Problems and cures: Make your shifting sweet again

You’ve probably noticed that bicycle transmissions are complex things. Hub gears hide their parts inside their shells and have maintenance needs more akin to a car than a bike. You change the oil every so often and if anything goes wrong enough to need further intervention it’s time to seek out a specialist.

Derailleur systems wear their moving parts on their sleeves. Having everything out in the open is something of an anachronism in wheeled vehicles, but with exposure comes accessibility, and that’s one of the reasons that derailleurs still dominate bike transmissions. Cleaning goes a long way to keeping things sweet, but sometimes something will go badly wrong and need mending.

The most common problem is slow or hesitant shifting at the rear. Reluctant downshifts (to larger sprockets) are often the result of cable stretch and can quickly be dialled out by turning the barrel adjuster on the mech or at the shifter. Wind the adjuster out (anti-clockwise) a quarter-turn at a time until everything’s happy again. If you go too far, upshifts (to smaller sprockets) will become slow, so turn the adjuster back in again, being careful not to overshoot the other way.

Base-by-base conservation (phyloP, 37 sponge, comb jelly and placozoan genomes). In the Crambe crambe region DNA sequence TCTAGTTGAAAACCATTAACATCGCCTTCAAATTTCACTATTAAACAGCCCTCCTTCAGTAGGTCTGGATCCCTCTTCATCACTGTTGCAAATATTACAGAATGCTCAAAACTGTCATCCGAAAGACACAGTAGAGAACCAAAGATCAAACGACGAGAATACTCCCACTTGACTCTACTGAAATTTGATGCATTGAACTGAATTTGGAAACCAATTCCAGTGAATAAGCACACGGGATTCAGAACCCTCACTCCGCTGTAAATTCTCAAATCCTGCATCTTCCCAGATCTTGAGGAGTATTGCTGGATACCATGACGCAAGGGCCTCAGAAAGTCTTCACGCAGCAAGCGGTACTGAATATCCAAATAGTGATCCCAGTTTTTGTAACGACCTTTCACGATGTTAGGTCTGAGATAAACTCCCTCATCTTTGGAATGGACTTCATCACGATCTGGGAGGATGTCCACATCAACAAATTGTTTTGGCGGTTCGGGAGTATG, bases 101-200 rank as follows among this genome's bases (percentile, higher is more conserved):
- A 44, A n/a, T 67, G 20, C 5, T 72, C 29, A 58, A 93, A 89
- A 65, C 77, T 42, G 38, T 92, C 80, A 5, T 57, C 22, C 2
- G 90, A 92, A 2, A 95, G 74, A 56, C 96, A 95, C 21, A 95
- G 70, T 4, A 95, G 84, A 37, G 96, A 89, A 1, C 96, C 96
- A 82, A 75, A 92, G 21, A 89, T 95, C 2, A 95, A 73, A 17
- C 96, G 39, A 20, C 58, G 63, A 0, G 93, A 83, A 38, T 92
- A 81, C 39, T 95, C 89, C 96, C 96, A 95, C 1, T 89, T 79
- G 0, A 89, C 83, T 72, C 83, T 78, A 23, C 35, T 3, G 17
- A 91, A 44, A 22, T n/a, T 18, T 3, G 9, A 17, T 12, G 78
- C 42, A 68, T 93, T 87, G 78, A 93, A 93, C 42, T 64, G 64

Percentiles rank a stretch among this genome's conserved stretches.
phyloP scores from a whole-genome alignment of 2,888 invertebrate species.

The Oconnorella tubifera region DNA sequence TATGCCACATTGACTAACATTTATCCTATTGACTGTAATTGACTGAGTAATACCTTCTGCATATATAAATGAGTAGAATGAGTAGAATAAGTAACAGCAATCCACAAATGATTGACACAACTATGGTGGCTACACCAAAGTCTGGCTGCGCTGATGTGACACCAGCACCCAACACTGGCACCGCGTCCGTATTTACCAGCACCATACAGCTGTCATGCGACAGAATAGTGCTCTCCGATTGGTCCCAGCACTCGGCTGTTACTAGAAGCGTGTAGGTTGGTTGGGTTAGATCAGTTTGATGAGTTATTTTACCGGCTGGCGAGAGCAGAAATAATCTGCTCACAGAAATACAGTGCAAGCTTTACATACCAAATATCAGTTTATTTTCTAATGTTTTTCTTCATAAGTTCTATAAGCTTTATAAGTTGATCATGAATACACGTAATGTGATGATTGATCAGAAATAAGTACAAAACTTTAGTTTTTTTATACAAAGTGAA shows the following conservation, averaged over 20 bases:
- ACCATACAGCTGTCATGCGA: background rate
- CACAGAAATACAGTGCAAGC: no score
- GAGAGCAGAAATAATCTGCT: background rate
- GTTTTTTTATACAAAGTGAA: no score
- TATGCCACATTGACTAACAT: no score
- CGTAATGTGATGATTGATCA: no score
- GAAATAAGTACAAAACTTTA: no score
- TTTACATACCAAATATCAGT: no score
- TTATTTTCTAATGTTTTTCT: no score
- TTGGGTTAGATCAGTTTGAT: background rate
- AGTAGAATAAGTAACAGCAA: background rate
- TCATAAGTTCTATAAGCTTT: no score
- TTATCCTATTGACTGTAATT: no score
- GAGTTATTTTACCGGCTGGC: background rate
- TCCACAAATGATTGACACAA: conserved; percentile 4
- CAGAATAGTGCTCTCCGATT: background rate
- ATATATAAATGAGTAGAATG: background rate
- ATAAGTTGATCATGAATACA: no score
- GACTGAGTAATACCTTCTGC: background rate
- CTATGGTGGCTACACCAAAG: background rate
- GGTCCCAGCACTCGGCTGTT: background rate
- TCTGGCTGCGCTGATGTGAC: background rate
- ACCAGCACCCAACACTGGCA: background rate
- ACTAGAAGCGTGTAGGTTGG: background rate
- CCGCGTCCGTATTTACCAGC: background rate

If you can’t get snappy shifting in both directions, something else is wrong. The usual cause is drag in the cable – when you upshift, the derailleur spring has to pull the slack cable through, and any stickiness in the cable run will impede that. Stick the bike on a workstand, shift into the biggest sprocket and then click the shifter all the way back the other way, but without turning the pedals. This will give you enough slack to pop the cable housings out of their stops, allowing you to slide them along the cable and give it a degrease and wipe clean. A bit of light oil sprayed down the ends of the housings should see everything sweet once more.

While the cable’s exposed, check for kinks or frayed strands. Inspect the housing too. Outer cable rubbing against the frame can lead to the wire strands bursting out, and sometimes the ferrules at the end of the cable can split or crease. If the cable checks out, turn your attention to the rear derailleur. Possible issues include a build-up of dirt, a broken spring stopping it springing back, a bent cage, worn jockey wheels or sloppiness in the parallelogram linkages. Eventually, mechs get sufficiently worn that most of the cable pull just drags the slop out of the links rather than moving the cage sideways. And, of course, a heavily worn chain or cassette won’t run smoothly either.